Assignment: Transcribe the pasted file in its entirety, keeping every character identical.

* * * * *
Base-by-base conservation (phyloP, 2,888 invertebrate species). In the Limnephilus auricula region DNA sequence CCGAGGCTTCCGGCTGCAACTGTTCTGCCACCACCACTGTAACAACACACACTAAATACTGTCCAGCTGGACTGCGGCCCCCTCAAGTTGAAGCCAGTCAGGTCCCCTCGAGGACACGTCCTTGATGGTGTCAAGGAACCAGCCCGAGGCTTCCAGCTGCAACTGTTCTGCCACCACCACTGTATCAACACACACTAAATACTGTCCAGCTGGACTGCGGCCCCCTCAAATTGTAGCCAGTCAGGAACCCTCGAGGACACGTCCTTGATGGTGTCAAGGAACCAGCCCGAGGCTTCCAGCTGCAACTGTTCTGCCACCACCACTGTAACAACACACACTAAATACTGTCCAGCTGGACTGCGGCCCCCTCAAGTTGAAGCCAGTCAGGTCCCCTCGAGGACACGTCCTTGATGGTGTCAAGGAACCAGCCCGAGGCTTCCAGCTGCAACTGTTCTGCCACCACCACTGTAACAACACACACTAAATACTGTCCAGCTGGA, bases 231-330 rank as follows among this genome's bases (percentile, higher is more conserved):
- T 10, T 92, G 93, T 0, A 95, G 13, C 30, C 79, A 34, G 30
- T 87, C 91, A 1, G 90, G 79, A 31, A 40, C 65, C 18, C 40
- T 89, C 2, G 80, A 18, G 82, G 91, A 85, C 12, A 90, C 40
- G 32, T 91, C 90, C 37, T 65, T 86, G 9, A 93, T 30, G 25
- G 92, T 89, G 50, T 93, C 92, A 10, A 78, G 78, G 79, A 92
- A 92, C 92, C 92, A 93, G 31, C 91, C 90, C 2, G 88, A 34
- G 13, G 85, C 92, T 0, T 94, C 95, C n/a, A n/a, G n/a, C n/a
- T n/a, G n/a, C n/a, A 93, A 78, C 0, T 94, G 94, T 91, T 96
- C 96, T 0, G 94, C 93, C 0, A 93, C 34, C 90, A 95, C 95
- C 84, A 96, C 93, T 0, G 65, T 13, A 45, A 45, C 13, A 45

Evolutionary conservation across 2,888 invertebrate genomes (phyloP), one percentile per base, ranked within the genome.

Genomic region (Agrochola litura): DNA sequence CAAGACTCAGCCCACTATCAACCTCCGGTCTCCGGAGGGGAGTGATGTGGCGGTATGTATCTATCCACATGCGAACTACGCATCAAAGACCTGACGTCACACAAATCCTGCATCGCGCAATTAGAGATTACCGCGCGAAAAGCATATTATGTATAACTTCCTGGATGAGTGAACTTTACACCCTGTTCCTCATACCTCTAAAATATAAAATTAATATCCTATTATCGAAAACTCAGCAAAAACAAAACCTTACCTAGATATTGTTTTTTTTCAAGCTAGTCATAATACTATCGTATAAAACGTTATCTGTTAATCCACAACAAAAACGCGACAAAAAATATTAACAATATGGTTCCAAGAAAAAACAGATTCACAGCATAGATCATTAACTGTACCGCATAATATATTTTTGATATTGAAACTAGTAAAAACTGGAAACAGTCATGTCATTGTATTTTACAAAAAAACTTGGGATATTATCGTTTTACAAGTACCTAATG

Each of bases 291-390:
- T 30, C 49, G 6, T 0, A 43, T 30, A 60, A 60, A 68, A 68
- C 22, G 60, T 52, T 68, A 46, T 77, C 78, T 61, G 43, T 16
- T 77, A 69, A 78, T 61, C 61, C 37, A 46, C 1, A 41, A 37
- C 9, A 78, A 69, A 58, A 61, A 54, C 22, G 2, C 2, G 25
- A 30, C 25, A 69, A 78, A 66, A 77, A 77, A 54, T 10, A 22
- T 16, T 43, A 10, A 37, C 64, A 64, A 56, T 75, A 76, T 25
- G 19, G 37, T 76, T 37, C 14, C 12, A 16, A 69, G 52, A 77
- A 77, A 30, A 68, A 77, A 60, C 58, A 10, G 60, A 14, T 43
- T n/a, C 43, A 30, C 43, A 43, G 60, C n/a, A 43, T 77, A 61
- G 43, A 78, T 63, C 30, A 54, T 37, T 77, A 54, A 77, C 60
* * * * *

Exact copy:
Base-by-base conservation (phyloP, 2,888 invertebrate species). In the Limnephilus auricula region DNA sequence CCGAGGCTTCCGGCTGCAACTGTTCTGCCACCACCACTGTAACAACACACACTAAATACTGTCCAGCTGGACTGCGGCCCCCTCAAGTTGAAGCCAGTCAGGTCCCCTCGAGGACACGTCCTTGATGGTGTCAAGGAACCAGCCCGAGGCTTCCAGCTGCAACTGTTCTGCCACCACCACTGTATCAACACACACTAAATACTGTCCAGCTGGACTGCGGCCCCCTCAAATTGTAGCCAGTCAGGAACCCTCGAGGACACGTCCTTGATGGTGTCAAGGAACCAGCCCGAGGCTTCCAGCTGCAACTGTTCTGCCACCACCACTGTAACAACACACACTAAATACTGTCCAGCTGGACTGCGGCCCCCTCAAGTTGAAGCCAGTCAGGTCCCCTCGAGGACACGTCCTTGATGGTGTCAAGGAACCAGCCCGAGGCTTCCAGCTGCAACTGTTCTGCCACCACCACTGTAACAACACACACTAAATACTGTCCAGCTGGA, bases 231-330 rank as follows among this genome's bases (percentile, higher is more conserved):
- T 10, T 92, G 93, T 0, A 95, G 13, C 30, C 79, A 34, G 30
- T 87, C 91, A 1, G 90, G 79, A 31, A 40, C 65, C 18, C 40
- T 89, C 2, G 80, A 18, G 82, G 91, A 85, C 12, A 90, C 40
- G 32, T 91, C 90, C 37, T 65, T 86, G 9, A 93, T 30, G 25
- G 92, T 89, G 50, T 93, C 92, A 10, A 78, G 78, G 79, A 92
- A 92, C 92, C 92, A 93, G 31, C 91, C 90, C 2, G 88, A 34
- G 13, G 85, C 92, T 0, T 94, C 95, C n/a, A n/a, G n/a, C n/a
- T n/a, G n/a, C n/a, A 93, A 78, C 0, T 94, G 94, T 91, T 96
- C 96, T 0, G 94, C 93, C 0, A 93, C 34, C 90, A 95, C 95
- C 84, A 96, C 93, T 0, G 65, T 13, A 45, A 45, C 13, A 45

Evolutionary conservation across 2,888 invertebrate genomes (phyloP), one percentile per base, ranked within the genome.

Genomic region (Agrochola litura): DNA sequence CAAGACTCAGCCCACTATCAACCTCCGGTCTCCGGAGGGGAGTGATGTGGCGGTATGTATCTATCCACATGCGAACTACGCATCAAAGACCTGACGTCACACAAATCCTGCATCGCGCAATTAGAGATTACCGCGCGAAAAGCATATTATGTATAACTTCCTGGATGAGTGAACTTTACACCCTGTTCCTCATACCTCTAAAATATAAAATTAATATCCTATTATCGAAAACTCAGCAAAAACAAAACCTTACCTAGATATTGTTTTTTTTCAAGCTAGTCATAATACTATCGTATAAAACGTTATCTGTTAATCCACAACAAAAACGCGACAAAAAATATTAACAATATGGTTCCAAGAAAAAACAGATTCACAGCATAGATCATTAACTGTACCGCATAATATATTTTTGATATTGAAACTAGTAAAAACTGGAAACAGTCATGTCATTGTATTTTACAAAAAAACTTGGGATATTATCGTTTTACAAGTACCTAATG

Each of bases 291-390:
- T 30, C 49, G 6, T 0, A 43, T 30, A 60, A 60, A 68, A 68
- C 22, G 60, T 52, T 68, A 46, T 77, C 78, T 61, G 43, T 16
- T 77, A 69, A 78, T 61, C 61, C 37, A 46, C 1, A 41, A 37
- C 9, A 78, A 69, A 58, A 61, A 54, C 22, G 2, C 2, G 25
- A 30, C 25, A 69, A 78, A 66, A 77, A 77, A 54, T 10, A 22
- T 16, T 43, A 10, A 37, C 64, A 64, A 56, T 75, A 76, T 25
- G 19, G 37, T 76, T 37, C 14, C 12, A 16, A 69, G 52, A 77
- A 77, A 30, A 68, A 77, A 60, C 58, A 10, G 60, A 14, T 43
- T n/a, C 43, A 30, C 43, A 43, G 60, C n/a, A 43, T 77, A 61
- G 43, A 78, T 63, C 30, A 54, T 37, T 77, A 54, A 77, C 60